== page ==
February 20, 2020 11:00 AM, EST

Connecticut Gov. Ned Lamont Hits Pause on Trucks-Only Toll Vote

Connecticut Gov. Ned Lamont delivers the State of the State in Hartford, Conn., on Feb. 5.Connecticut Gov. Ned Lamont delivers the State of the State in Hartford, Conn., on Feb. 5. (Jessica Hill/Associated Press)

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Gov. Ned Lamont has called for a pause on the vote for trucks-only tolls in Connecticut after repeated delays from lawmakers to convene for a vote.

Lamont announced during a press conference Feb. 19 that he had abandoned trying to push for a trucks-only tolling vote. The system was part of the latest version of Lamont’s transportation investment plan.

“I think it’s time to take a pause,” Lamont said. “I’ve got a Legislature that doesn’t want to make a choice. This is a place that specializes in kicking the can down the road, and I don’t accept it.”

The governor sent lawmakers a letter Dec. 6 outlining his plan for commercial truck tolls on 12 bridges carrying some important routes, such as state routes 8 and 15 as well as interstates 84, 95, 395 and 684.

Lamont said he intends to rely on bonding measures to support transportation investment instead. Lawmakers had indicated they were going to vote on the truck-tolling proposal Feb. 20.

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“Over the past four weeks of trying to coordinate the scenario and date to pass a truck-only tolls transportation plan, it has become very clear that the political will to act was not there,” House Speaker Joe Aresimowicz (D-Berlin) said in a statement. “I advised the governor that he needs to do what he has to do, and legislators will have to accept whatever plan he decides to go with now.”

The trucks-only tolling proposal was projected to finance $19.4 billion for infrastructure investment.

Rates would vary based on location and truck type. For example, the proposed base rate to cross the I-95 bridge over SR 33 would be $6.40 for a heavy truck with a transponder and $8 for a heavy truck using the registered video tolling method. Video tolls use an image of a license plate to bill a vehicle.

Connecticut hasn’t had tolls in place since the late 1980s.

“It appears the governor of Connecticut has accepted the same fact that other policymakers across the country have come to realize: The trucking industry isn’t a convenient bailout for politicians unwilling to do the hard work of responsibly and fairly funding infrastructure,” American Trucking Associations President Chris Spear said in a statement. “Targeting a tiny sliver of road users, and an industry that is the central link in the economy’s supply chain, is not a serious nor sustainable strategy.”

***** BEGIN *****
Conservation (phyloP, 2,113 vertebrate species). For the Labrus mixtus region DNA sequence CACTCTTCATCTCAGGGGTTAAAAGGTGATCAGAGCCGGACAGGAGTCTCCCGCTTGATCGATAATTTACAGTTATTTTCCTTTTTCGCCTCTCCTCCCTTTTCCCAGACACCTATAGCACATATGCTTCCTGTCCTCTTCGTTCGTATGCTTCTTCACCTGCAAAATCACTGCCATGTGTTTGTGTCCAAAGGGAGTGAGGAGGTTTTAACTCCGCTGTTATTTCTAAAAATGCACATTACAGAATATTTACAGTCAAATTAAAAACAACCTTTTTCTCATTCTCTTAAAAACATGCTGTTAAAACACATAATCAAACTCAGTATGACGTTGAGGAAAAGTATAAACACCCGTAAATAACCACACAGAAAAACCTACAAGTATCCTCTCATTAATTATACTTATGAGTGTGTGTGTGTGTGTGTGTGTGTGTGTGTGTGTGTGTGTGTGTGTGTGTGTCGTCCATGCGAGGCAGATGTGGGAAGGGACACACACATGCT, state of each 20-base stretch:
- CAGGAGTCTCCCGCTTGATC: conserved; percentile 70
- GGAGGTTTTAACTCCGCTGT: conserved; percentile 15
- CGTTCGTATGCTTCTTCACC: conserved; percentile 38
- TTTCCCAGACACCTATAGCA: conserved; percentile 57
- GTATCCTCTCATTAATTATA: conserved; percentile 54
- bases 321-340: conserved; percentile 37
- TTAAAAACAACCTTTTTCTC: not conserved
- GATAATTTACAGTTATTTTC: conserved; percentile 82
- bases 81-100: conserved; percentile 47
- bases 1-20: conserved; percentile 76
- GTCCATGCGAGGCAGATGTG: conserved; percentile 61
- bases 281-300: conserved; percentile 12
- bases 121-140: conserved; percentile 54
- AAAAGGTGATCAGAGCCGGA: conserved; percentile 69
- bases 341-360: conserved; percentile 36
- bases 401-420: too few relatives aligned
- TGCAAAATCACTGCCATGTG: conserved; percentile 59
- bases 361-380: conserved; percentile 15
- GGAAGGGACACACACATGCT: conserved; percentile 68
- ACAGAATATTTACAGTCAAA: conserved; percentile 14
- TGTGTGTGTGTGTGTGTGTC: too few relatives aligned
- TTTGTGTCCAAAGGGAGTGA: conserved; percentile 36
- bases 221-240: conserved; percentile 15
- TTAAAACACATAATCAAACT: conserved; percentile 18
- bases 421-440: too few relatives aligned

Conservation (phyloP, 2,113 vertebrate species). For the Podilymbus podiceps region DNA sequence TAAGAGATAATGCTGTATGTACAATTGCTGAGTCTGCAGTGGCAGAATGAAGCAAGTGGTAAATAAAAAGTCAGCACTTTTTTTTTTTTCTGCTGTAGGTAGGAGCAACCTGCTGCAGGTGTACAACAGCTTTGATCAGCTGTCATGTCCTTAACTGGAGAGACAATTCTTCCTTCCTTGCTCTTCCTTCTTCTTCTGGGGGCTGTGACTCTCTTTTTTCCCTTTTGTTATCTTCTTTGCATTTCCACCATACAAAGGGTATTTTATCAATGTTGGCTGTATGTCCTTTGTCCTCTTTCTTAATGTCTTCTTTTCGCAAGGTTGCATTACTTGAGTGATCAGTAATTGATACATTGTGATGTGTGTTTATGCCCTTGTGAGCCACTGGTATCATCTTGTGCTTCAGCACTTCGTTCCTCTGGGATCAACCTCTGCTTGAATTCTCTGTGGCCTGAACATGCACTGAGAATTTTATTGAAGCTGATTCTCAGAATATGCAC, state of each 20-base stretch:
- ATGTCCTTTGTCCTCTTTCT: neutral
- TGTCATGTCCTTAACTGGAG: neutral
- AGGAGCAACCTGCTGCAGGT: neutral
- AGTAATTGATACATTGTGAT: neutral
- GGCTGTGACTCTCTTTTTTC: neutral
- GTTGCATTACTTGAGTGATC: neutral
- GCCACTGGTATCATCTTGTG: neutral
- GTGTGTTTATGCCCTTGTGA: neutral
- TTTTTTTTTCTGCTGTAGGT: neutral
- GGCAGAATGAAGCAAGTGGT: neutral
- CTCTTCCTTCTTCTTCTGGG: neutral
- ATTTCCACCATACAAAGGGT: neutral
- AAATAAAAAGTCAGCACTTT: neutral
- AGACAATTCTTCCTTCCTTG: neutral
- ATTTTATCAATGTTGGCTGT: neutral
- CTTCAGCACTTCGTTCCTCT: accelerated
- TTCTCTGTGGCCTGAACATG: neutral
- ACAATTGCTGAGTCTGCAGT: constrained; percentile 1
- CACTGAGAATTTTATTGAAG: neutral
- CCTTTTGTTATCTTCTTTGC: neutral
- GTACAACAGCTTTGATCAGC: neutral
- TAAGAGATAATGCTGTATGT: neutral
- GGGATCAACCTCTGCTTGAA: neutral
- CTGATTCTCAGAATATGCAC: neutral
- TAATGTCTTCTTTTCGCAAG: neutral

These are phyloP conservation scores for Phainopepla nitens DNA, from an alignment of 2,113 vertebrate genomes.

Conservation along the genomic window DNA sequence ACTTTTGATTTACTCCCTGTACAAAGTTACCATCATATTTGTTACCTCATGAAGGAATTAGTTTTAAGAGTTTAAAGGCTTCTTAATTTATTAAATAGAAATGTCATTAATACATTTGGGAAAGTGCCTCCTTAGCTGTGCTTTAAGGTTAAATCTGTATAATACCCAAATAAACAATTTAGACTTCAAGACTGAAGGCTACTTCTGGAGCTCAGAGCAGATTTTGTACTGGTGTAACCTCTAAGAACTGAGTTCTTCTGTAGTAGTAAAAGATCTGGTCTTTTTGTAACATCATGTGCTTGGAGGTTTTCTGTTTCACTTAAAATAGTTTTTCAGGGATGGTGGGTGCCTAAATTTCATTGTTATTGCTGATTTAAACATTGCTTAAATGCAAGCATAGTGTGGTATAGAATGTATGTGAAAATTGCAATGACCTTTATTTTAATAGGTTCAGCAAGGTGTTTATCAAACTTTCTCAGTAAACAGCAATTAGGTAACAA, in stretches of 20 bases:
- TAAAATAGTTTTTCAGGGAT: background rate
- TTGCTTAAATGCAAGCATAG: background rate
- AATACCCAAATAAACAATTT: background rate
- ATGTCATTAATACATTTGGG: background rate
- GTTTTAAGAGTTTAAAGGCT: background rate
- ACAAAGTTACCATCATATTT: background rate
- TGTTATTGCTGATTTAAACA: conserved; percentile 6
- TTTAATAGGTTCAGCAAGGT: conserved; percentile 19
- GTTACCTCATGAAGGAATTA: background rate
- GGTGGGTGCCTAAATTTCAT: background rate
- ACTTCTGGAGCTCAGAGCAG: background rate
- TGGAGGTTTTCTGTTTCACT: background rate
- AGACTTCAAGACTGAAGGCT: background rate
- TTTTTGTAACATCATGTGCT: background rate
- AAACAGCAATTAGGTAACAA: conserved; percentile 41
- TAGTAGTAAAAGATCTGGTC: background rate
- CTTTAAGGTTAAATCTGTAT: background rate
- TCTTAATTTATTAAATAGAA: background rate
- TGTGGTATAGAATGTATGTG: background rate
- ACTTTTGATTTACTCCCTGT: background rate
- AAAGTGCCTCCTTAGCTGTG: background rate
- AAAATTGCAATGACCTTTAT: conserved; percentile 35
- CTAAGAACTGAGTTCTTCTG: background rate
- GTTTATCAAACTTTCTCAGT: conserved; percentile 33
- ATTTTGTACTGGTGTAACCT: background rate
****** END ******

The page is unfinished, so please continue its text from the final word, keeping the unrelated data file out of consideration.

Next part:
Spear noted that while trucks account for just 4% of vehicles on the road, the industry accounts for about half of what’s paid into the Highway Trust Fund.

“While we’re willing to pay more to get the job done, the trucking industry will fight tooth and nail against any proposal that aims to turn trucks into rolling piggy banks,” he added.

Motor Transport Association of Connecticut President Joe Sculley, a staunch opponent of the tolls, said the delay is positive news for small businesses in the trucking industry and their employees.

Joseph Sculley


“MTAC is pleased to hear the news that tolling legislation has effectively been declared dead for this session,” Sculley told Transport Topics. “There has always been strong, bipartisan opposition to tolls in Connecticut, and this news is evidence of that. The Legislature is doing the right thing by not advancing this plan.”

Senate Minority Leader Len Fasano (R-North Haven) agreed that pausing on the tolls vote was a good idea.

“It has sucked the oxygen out of this building for almost two years now, and there’s a lot of legislative business that we must do and everyone waiting with bated breath whether or not there are votes to support tolls or not has taken away other business in the Capitol,” Fasano said.

Connecticut forms an important link between New York City and Boston, and the trucks-only tolling plan was meant to target commercial vehicles moving through the state.

“I have always believed a tolling plan that captures out-of-state vehicles was the right thing to do to help move our state forward and protect Connecticut taxpayers from paying the whole tab for our infrastructure needs,” Aresimowicz said.

Connecticut’s neighbor, Rhode Island, has a trucks-only tolling program that has stoked the ire of the trucking community.

The U.S. Court of Appeals for the First Circuit ruled Dec. 5 that the trucking industry’s lawsuit against Rhode Island’s trucks-only tolling system is valid and can proceed in federal court. The court ruled that the lawsuit is not barred by the Tax Injunction Act, which restricts the power of federal district courts to prevent the collection or enforcement of state taxes.

READ MORE: Trucking Scores a Win in Rhode Island Tolls Case

American Trucking Associations, Cumberland Farms Inc. and M&M Transport Services Inc. filed the initial lawsuit contesting the constitutionality of trucks-only tolling July 10. New England Motor Freight also was part of the lawsuit but has since declared Chapter 11 bankruptcy protection and shut down operations.

Fasano previously urged Lamont to call off his trucks-only tolling plan in light of the appeals court’s decision regarding Rhode Island.

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